If ever a television drama was made for Sunday nights it is Call the Midwife – its gentle pace and far from taxing plot lines make it perfect viewing for the Sabbath, if you like that sort of thing.
If you haven’t seen it, think Heartbeat without the music and better period costumes but, rather than Nick Berry, the BBC has found gainful employment for Minty from EastEnders.
Call the Midwife (BBC1 Sunday 8pm) has been on our screens for three years but it seems much, much longer due to the fact the scriptwriters seem to have wrung the life out of the story which centres around nuns and their young midwives bringing new life to a 1950s East End community.
This week we met two recent immigrants from the West Indies and you saw the fact they would lose their baby from the off.
What was not as obvious was the plot twist which saw an undiagnosed twin safely delivered shortly after baby number one was stillborn. I suppose this did happen in the pre-technological age but the plot did seem far-fetched nonetheless.
It is fair to say that I am not a big fan of happy endings which is why I am drawn to Nothing to Declare (Sky Living, Monday various).
If you are so inclined you can watch this fly-on-the-wall documentary every day such is its popularity with its simple format as it follows the working lives of customs staff at Australia’s airports.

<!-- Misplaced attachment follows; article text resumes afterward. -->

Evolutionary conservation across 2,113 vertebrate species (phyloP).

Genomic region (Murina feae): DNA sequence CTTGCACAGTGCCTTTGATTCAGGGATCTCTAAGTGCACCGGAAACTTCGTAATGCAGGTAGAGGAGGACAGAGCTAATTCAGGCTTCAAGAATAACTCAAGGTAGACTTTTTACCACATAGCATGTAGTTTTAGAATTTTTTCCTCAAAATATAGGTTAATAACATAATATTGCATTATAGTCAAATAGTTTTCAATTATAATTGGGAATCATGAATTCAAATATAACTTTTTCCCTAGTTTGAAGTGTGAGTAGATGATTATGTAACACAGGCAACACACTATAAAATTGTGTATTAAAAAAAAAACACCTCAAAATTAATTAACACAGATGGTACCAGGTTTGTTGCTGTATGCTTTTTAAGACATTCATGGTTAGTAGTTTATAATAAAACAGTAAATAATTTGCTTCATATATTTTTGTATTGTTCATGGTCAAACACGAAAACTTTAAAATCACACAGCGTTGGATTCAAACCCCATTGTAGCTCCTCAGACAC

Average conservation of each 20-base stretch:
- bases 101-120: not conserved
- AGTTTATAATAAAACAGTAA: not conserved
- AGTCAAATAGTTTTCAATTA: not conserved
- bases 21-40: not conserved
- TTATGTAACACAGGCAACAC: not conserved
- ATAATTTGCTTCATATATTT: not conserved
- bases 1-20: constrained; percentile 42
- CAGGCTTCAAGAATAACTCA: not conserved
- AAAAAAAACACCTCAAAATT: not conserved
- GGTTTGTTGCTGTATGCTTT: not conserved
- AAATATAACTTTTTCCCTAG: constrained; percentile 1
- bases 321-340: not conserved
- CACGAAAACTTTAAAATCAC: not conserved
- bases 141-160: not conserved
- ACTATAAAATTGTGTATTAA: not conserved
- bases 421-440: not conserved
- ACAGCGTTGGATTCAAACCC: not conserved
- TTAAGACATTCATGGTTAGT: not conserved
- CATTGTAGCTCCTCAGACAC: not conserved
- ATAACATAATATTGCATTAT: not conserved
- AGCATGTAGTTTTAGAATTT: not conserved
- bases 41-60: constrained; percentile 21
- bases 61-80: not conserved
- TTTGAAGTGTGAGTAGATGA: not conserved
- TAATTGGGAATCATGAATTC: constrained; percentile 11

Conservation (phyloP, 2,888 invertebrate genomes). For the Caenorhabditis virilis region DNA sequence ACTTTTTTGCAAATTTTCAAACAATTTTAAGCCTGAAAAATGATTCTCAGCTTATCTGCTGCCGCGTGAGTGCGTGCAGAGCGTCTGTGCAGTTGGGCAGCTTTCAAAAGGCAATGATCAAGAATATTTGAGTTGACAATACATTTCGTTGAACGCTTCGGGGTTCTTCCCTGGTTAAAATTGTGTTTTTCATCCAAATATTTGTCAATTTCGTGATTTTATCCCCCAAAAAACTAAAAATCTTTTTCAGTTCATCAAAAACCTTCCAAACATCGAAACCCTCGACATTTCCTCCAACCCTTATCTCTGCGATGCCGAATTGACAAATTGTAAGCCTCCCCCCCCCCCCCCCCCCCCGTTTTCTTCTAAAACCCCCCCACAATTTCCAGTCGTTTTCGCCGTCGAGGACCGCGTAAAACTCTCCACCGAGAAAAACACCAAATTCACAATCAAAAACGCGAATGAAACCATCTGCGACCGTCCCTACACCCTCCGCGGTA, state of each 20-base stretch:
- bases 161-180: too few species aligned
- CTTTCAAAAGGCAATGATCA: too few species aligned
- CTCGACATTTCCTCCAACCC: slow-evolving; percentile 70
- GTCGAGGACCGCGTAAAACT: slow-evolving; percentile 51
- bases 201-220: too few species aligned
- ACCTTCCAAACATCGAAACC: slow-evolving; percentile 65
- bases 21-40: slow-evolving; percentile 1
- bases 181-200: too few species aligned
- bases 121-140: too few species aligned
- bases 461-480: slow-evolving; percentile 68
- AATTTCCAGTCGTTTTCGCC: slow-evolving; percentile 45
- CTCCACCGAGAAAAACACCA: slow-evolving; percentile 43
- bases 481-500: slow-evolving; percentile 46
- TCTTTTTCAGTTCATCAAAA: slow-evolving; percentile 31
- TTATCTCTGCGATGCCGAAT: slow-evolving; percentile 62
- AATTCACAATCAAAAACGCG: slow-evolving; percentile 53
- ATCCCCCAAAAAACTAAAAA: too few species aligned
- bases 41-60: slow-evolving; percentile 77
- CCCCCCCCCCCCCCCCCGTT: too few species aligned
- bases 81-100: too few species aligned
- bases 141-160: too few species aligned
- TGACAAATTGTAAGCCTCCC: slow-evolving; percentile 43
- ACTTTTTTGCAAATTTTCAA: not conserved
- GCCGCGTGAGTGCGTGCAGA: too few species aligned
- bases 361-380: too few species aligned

It is a piece of television genius as it serves a dual purpose – light entertainment and propaganda aimed at would-be illegal immigrants, drug smugglers and anyone even thinking about taking an apple or contraband pastries Down Under. The show offers a brand of schadenfreude which is unsurpassed on the small screen, bringing out the worst in the casual viewer – everyone I know who watches it rarely feels sympathy for those who are sent home from the land of Neighbours and rubbish lager.
This week we saw two visitors hit with on-the-spot fines for failing to declare that they were bringing outlawed treats such as boil-in-the-bag noodles and almonds,one of whom was a bolshie American who deserved an even bigger fine for her refusal to accept her guilt. There are many versions of this format kicking about in the vast wilderness of digital television but nobody says ‘you are not welcome in our country’ quite like a poker-faced Aussie.